30. 30. That is with fetters bound,And a spirit may but weep that liesIn such unholy ground,He is at peace- this wretched man-At peace, or will be soon:There is no thing to make him mad,Nor does Terror walk at noon,For the lampless Earth in which he liesHas neither Sun nor Moon.They hanged him as a beast is hanged:They did not even tollA requiem that might have broughtRest to his startled soul,But hurriedly they took him out,And hid him in a hole.The warders stripped him of his clothes,And gave him to the flies:They mocked the swollen purple throat,And the stark and staring eyes:And with laughter loud they heaped the shroudIn which the convict lies.The Chaplain would not kneel to prayBy his dishonoured grave:Nor mark it with that blessed CrossThat Christ for sinners gave,Because the man was one of thoseWhom Christ came down to save.Yet all is well; he has but passedTo Lifes appointed bourne:And alien tears will fill for himPitys long-broken urn,For his mourners be outcast men,And outcasts always mourn.VI know not whether Laws be right,Or whether Laws be wrong;All that we know who lie in gaolIs that the wall is strong;And that each day is like a year,A year whose days are long.But this I know, that every LawThat men have made for Man,Since first Man took His brothers life,And the sad world began,But straws the wheat and saves the chaffWith a most evil fan.This too I know- and wise it wereIf each could know the same-That every prison that men buildIs built with bricks of shame,
  31. 31. And bound with bars lest Christ should seeHow men their brothers maim.With bars they blur the gracious moon,And blind the goodly sun:And the do well to hide their Hell,For in it things are doneThat Son of things nor son of ManEver should look upon!The vilest deeds like poison weedsBloom well in prison-air:It is only what is good in ManThat wastes and withers there:Pale Anguish keeps the heavy gate,And the warder is Despair.For they starve the little frightened childTill it weeps both night and day:And they scourge the weak, and flog the fool,And gibe the old and gray,And some grow mad, and all grow bad,And none a word may say.Each narrow cell in which we dwellIs a foul and dark latrine,And the fetid breath of living DeathChokes up each grated screen,And all, but Lust, is turned to dustIn Humanitys machine.The brackish water that we drinkCreeps with a loathsome slime,And the bitter bread they weigh in scalesIs full of chalk and lime,And Sleep will not lie down, but walksWild-eyed, and cries to Time.But though lean Hunger and green ThirstLike asp with adder fight,We have little care of prison fare,For what chills and kills outrightIs that every stone one lifts by dayBecomes ones heart by night.With midnight always in ones heart,And twilight in ones cell,We turn the crank, or tear the rope,Each in his separate Hell,And the silence is more awful farThan the sound of a brazen bell.And never a human voice comes nearTo speak a gentle word:And the eye that watches through the doorIs pitiless and hard:And by all forgot, we rot and rot,With soul and body marred.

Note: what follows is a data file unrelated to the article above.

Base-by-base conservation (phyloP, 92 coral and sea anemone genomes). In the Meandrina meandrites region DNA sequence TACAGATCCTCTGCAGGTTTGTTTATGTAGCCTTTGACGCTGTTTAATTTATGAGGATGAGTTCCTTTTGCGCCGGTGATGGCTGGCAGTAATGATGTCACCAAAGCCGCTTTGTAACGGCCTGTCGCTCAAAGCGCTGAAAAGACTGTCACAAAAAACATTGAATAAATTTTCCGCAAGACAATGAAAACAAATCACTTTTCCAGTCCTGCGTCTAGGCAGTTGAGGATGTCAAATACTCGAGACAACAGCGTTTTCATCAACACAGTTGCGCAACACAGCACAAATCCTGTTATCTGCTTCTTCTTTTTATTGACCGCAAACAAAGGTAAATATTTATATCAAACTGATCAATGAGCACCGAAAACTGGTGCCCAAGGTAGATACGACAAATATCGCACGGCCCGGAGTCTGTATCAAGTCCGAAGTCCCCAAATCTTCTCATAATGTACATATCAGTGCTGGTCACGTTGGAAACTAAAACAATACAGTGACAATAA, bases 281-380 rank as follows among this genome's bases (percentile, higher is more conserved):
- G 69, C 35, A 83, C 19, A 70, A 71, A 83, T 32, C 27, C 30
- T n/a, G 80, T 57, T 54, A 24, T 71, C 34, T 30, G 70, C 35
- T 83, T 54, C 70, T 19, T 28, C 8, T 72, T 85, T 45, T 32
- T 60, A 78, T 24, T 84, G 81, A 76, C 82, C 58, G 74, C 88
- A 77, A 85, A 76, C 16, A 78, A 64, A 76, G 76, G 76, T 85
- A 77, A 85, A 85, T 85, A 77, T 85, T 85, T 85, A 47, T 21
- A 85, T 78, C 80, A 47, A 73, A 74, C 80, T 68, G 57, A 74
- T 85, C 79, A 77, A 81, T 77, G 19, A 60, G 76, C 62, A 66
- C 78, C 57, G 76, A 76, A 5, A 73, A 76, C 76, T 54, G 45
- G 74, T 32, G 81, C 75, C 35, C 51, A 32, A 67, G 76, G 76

32. 32. And thus we rust Lifes iron chainDegraded and alone:And some men curse, and some men weep,And some men make no moan:But Gods eternal Laws are kindAnd break the heart of stone.And every human heart that breaks,In prison-cell or yard,Is as that broken box that gaveIts treasure to the Lord,And filled the unclean lepers houseWith the scent of costliest nard.Ah! happy they whose hearts can breakAnd peace of pardon win!How else may man make straight his planAnd cleanse his soul from Sin?How else but through a broken heartMay Lord Christ enter in?And he of the swollen purple throat,And the stark and staring eyes,Waits for the holy hands that tookThe Thief to Paradise;And a broken and a contrite heartThe Lord will not despise.The man in red who reads the LawGave him three weeks of life,Three little weeks in which to healHis soul of his souls strife,And cleanse from every blot of bloodThe hand that held the knife.And with tears of blood he cleansed the hand,The hand that held the steel:For only blood can wipe out blood,And only tears can heal:And the crimson stain that was of CainBecame Christs snow-white seal.VIIn Reading gaol by Reading townThere is a pit of shame,And in it lies a wretched manEaten by teeth of flame,In a burning winding-sheet he lies,And his grave has got no name.And there, till Christ call forth the dead,In silence let him lie:No need to waste the foolish tear,Or heave the windy sigh:The man had killed the thing he loved,And so he had to die.
  33. 33. And all men kill the thing they love,By all let this be heard,Some do it with a bitter look,Some with a flattering word,The coward does it with a kiss,The brave man with a sword!C. 3. 3.THE ENDEnd of the second Project Gutenberg Etext ofThe Ballad of Reading Gaol.